Blank gif
Section1
An Educator's Guide to Technology and the Web
Search Internet@Schools
Subscribe Today!

View Current Issue
View Past Issues

Internet @ Schools

When the Levees Broke /Teaching "The Levees"

By Alice Kurtz - Posted Jul 1, 2007
Bookmark and Share

REPORT CARD
Overall Rating:5 Stars
Installation:A
Content/Features:A
Ease of Use:A
Product Support:A

Company: A collaboration of The Rockefeller Foundation, Teachers College/Columbia University, and HBO Documentary Films. Internet: www.teachingthelevees.com.

Audience: High school—adult.

Format: A two-DVD documentary film and a companion multidisciplinary curriculum guide.

Price: Available at no cost by requesting a copy at www.teachingthelevees.com.

Description: Teaching The Levees: A Curriculum for Democratic Dialogue and Civic Engagement and Spike Lee’s HBO documentary, When the Levees Broke: A Requiem in Four Acts, help students explore race, class, and the governmental responses to Hurricane Katrina and its aftermath.

Reviewer Comments:

Installation/Access: The DVD can be played using a DVD player with a computer or television. Installation/Access Rating: A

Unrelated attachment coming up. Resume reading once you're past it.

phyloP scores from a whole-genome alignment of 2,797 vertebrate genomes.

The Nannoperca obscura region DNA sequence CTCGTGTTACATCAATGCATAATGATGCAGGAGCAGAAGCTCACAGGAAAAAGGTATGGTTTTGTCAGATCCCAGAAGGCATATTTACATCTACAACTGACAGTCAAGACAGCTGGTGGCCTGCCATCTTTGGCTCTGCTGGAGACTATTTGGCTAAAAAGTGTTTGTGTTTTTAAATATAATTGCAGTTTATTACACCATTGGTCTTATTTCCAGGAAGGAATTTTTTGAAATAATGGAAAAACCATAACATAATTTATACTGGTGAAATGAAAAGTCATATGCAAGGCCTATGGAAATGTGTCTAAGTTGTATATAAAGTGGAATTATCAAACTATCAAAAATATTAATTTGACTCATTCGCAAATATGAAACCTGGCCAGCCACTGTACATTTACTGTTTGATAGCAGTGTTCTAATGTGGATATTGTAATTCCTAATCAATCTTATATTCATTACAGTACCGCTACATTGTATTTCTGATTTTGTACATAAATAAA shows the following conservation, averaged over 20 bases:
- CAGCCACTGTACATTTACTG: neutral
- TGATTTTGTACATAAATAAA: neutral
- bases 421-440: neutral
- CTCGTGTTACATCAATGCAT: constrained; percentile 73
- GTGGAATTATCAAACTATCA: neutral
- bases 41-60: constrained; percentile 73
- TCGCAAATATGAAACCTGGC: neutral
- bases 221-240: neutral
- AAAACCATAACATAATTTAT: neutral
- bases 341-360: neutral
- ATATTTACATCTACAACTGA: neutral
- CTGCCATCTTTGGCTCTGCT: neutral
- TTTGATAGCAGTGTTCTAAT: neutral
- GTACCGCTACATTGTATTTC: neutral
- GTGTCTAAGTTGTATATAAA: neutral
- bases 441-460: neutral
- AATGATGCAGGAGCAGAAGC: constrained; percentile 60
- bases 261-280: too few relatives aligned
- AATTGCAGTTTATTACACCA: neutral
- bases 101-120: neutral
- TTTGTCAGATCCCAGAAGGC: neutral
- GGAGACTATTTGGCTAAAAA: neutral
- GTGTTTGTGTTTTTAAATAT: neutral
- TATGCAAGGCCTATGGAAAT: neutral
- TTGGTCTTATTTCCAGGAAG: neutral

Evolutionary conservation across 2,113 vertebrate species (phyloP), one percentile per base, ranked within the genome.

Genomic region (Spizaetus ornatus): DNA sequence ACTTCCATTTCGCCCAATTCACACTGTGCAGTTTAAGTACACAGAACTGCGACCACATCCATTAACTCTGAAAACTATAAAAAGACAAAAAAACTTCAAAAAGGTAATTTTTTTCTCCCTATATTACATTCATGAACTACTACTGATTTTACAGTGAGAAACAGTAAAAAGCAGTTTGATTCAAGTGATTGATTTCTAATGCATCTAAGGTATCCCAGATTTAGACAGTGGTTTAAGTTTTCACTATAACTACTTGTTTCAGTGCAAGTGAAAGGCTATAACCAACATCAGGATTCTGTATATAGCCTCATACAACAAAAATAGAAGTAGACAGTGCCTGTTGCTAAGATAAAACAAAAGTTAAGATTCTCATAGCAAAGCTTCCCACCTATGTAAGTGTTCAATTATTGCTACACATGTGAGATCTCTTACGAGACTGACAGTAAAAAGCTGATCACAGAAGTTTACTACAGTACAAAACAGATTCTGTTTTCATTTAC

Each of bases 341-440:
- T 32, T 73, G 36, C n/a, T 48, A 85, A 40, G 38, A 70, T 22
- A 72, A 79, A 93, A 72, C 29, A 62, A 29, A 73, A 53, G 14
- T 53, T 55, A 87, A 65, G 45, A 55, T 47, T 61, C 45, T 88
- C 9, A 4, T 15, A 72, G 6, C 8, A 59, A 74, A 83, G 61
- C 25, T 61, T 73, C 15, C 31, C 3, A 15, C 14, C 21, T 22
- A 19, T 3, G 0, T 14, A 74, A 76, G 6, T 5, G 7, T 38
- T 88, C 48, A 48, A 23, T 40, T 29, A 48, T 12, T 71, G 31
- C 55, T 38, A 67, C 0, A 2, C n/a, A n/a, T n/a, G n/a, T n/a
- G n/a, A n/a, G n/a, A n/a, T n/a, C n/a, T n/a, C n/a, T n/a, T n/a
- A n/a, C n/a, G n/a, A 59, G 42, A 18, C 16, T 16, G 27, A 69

Content/Features: The Teaching The Levees package includes the full-length documentary When the Levees Broke: A Requiem in Four Acts and a curriculum guide developed by faculty and students at Columbia University’s Teachers College. The 4-hour documentary presents the varied experiences of multicultural New Orleans with the devastation of Hurricane Katrina and the failures of all levels of government to respond adequately to the crisis.

The award-winning documentary illustrates how New Orleans’ culture has enabled the city to survive throughout its history. Using powerful interviews with more than 100 people of diverse backgrounds, Spike Lee tells the story of the Hurricane Katrina disaster as well as the problems that preceded the devastating storm—in the areas of education, economics, and infrastructure. It also examines the problems of the wetlands, an insufficient levee system, and federal, state, and local neglect.